Studying Theology Will Inspire Your Love for God and People

Ryan Warnock

I’ve found the opinion of many toward “Theology” is quite consistent.

Either theology is a good thing but “not for them” or it can be a negative thing that leads to a sterile, cold, and detached faith.

But here’s what they don’t know:

Theology is a practice every Christian is engaged in, whether they realize it or not.

Anytime we ask questions about God and seek to understand him more, we are doing theology.

The question is not “should I be a theologian”. Rather, the question becomes, “what sort of theologian are you?”

In his book, Who Needs Theology? An Invitation to the Study of God Roger Olson helps us understand the role of theology in the Christian’s life:

So you—like everyone else—need theology, because, insofar as you are a thinking person who at least occasionally reflects on life’s ultimate questions and a Christian who seeks to understand and apply God’s Word, you are doing theology. Theology is not, as many wrongly suppose, a kind of esoteric knowledge possessed by a few superior intellectuals. It is simply faith seeking understanding. And insofar as ordinary Christians seek answers to questions that naturally arise out of faith, they are already doing Christian theology.

While the outcome of being overly analytical and detached in your studies is a possibility, any aspect of the Christian life requires balance.

But here’s what I’ve found:

Theology actually makes me more passionate about God and His People.

As an example, I want to share one specific theological subject that has helped me to love God and others more.

Rather than driving me into a secluded, intellectual bubble, this topic has helped me appreciate the people in my life and our great God.

Temple Theology

Temple theology, is a complex theological concept with highly practical implications.

In short, Temple Theology is an understanding of what the temple signifies throughout the whole of scripture.

It’s about God’s space and man’s space coming together—God dwelling among humanity.

What makes this Temple Theology so significant is that we see its themes throughout scripture. 

The Temple and The Garden

We see right at the beginning of the Bible God walking with Adam in the cool of the day. God lived among the first humans, and Eden is often seen as the first temple. This is the way God originally created life, living among humanity.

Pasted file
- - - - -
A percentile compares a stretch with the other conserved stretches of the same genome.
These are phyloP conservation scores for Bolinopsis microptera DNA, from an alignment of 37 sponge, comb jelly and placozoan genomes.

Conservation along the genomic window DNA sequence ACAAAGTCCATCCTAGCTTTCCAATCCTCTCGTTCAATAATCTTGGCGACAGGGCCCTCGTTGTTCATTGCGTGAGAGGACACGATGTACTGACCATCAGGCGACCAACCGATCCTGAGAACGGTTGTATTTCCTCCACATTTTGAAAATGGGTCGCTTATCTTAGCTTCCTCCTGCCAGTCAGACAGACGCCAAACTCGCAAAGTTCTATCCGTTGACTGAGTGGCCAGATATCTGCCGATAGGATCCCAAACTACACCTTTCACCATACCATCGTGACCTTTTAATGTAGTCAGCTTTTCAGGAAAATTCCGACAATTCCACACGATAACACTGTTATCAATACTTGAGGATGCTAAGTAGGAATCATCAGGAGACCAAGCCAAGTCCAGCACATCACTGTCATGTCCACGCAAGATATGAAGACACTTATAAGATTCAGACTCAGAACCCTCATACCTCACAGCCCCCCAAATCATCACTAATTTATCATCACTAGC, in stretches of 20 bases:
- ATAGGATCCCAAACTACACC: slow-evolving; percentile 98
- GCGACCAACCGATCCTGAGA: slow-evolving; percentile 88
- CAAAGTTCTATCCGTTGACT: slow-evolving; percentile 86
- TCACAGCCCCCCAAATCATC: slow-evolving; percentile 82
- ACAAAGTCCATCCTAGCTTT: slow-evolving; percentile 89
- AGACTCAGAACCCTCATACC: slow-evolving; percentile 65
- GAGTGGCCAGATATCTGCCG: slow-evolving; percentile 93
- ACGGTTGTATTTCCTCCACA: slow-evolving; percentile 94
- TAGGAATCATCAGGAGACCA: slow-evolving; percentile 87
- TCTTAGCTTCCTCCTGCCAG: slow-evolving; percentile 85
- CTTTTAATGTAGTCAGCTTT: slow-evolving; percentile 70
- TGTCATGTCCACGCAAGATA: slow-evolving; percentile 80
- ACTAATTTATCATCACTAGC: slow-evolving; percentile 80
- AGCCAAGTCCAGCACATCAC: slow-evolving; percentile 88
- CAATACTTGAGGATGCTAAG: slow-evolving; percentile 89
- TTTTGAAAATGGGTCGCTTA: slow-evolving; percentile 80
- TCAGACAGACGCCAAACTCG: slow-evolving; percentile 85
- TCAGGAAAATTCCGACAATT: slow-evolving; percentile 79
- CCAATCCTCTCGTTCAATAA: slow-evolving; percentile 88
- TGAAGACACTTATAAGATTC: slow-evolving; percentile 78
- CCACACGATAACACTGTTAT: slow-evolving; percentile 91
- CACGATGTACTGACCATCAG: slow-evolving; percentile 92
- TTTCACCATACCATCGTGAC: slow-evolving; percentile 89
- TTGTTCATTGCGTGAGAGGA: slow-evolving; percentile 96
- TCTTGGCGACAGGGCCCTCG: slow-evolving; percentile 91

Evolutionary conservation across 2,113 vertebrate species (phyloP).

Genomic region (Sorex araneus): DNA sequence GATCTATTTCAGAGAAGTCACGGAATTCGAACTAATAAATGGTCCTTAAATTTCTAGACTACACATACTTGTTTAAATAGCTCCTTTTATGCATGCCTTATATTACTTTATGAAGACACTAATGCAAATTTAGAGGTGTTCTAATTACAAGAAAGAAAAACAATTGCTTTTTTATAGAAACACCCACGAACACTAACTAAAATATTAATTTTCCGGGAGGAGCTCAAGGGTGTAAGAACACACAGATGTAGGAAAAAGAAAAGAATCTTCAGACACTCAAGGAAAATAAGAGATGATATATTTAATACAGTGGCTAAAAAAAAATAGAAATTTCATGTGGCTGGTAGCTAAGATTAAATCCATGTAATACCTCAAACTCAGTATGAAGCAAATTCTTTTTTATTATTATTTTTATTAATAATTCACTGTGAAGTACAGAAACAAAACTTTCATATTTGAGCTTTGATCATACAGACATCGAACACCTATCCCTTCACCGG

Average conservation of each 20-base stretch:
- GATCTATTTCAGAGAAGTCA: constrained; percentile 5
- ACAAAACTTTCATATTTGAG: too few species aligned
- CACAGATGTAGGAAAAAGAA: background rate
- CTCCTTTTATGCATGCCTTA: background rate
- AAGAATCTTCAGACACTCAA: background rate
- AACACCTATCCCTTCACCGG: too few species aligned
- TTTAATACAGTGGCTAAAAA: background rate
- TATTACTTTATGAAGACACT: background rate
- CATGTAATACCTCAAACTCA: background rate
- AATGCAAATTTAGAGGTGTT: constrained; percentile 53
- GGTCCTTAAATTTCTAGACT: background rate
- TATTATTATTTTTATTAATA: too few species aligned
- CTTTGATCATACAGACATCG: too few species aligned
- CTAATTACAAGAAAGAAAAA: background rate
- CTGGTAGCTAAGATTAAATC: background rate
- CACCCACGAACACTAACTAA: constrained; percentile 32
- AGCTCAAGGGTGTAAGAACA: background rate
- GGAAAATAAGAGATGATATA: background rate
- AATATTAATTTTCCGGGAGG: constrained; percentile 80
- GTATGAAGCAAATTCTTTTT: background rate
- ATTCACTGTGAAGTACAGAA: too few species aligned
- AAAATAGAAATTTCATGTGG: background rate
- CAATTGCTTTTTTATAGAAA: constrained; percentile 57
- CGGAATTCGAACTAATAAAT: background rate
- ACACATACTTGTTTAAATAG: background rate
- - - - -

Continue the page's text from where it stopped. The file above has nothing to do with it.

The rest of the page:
In his excellent survey of temple themes throughout scripture, G.K. Beale in The Temple and the Church’s Mission writes,

“Israel’s temple was the place where the priests experienced God’s unique presence, and Eden was the place where Adam walked and talked with God. The same Hebrew verbal form mithallek (Hithpael) used for God’s ‘walking back and forth’ in the Garden (Gen. 3:8), also describes God’s presence in the tabernacle (Lev. 26:12; Deut. 23:14 [15]; 2 Sam. 7:6-7).”

Of course we know the sad outcome of Adam & Eve. Sin has always created separation between God and humanity.

But the character of God is such that he continues to pursue us.

We see over and over God desiring to live among us.

The Temple and The Savior

We see this later in the tabernacle, in the temple, and finding a unique presence in the person of Jesus.

Jesus is quite literally God’s space and man’s space coming together, God and man not only living together but existing as one.

God’s love and pursuit of humanity throughout all these temple iterations is best shown in the life of Jesus where he continues God’s loving work of pursuing humanity.

As N.T. Wright puts it,

“Jesus himself is the new Temple at the heart of the new creation, against that day when the whole earth shall be filled with the glory of God as the waters cover the sea. And so this Temple, like the wilderness tabernacle, is a temple on the move, as Jesus's people go out, in the energy of the Spirit, to be the dwelling of God in each place, to anticipate that eventual promise by their common and cross-shaped life and work.”